Videos spreading misinformation to patients, promoting unproven therapies, can spread like wildfire on social media. We are sharing another video to fight fire with fire.
Lifelong Learning in Clinical Excellence | July 26, 2018 | 1 min read
By Scott Wright, MD, Johns Hopkins Medicine
Patients sometimes come to their healthcare professionals with great expectations about the benefits of some new treatment (which is usually rather expensive) because of effective direct-to-consumer marketing. The goal of such promotion is to get the patient–consumer to purchase the product.
The marketing of health-related products include testimonials, allusion to relative (rather than absolute) benefits, and sometimes outright lies.
Researchers at McGill University were taken aback by a two-minute video posted on Facebook called, “Let’s Beat Cancer,” that went viral with over six million views on social media. The video is preposterous and is filled with many inaccuracies and false claims. BUT, it was brief, nicely produced, and convincing.
Instead of trying to write a longer and more scientific-based response as to why the “Let’s Beat Cancer” video is senseless, the McGill team made their own video message tapping into the same tried and true marketing techniques. On the surface, it looks like another “cancer cure” video, but then as you keep watching, it becomes obvious that you are being played or fooled.
The McGill University team wanted to show that anyone can make persuasive videos nowadays. AND, that such videos may lie to you, omit critical information, distort the facts, and push a false narrative.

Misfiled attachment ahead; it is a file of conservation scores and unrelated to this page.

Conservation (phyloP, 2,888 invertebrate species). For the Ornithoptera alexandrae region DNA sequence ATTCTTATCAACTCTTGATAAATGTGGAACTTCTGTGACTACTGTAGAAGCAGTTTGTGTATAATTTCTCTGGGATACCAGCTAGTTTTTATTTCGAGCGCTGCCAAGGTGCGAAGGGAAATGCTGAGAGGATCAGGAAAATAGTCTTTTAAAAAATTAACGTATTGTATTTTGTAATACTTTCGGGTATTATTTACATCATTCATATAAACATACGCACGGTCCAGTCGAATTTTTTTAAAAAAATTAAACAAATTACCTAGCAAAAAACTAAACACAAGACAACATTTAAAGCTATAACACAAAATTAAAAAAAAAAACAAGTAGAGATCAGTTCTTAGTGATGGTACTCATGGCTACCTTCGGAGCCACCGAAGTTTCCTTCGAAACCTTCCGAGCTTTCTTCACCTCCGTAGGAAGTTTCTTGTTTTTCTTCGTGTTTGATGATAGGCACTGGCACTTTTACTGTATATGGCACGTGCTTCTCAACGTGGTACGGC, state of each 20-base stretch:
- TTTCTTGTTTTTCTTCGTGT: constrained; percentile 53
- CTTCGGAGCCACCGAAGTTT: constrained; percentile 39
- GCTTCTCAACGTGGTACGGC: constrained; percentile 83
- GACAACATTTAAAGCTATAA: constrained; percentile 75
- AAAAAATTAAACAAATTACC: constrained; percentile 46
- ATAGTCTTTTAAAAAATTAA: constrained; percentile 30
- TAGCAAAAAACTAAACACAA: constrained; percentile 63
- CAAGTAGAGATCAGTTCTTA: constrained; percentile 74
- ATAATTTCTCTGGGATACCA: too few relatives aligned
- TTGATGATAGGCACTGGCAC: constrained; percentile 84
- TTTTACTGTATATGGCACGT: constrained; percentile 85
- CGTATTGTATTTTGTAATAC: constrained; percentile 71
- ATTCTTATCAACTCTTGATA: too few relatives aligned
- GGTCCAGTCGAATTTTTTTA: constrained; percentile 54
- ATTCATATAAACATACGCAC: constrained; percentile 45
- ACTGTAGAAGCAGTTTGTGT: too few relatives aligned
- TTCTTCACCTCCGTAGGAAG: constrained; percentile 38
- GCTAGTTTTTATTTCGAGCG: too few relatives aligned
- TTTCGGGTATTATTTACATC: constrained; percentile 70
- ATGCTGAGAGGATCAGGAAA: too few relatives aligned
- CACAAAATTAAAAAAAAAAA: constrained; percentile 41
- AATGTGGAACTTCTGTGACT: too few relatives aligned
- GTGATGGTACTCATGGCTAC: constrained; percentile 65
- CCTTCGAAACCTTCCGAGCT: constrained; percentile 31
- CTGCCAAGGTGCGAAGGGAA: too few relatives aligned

To date, their video that they shared organically on Facebook by just five people has also gone viral, reaching over 2.5 million people. Truly amazing!
Relevance of all of this to those caring for patients:
1.) Realize that your patients may have watched thoughtfully developed propaganda developed by a company selling a product. It may require time and patience to convince them that they have been misinformed.
2.) Consider watching the McGill video with a patient who is convinced about the benefit of a test or treatment that is unproven (or send them this link). Explaining to them that this video has been seen by millions sheds light on the power of spreading information through social channels and networks.
Finally, we have compelling evidence that if you read CLOSLER content for five minutes every night before going to bed, you will never miss a diagnosis again. Trust us – we’ve said so on the Internet.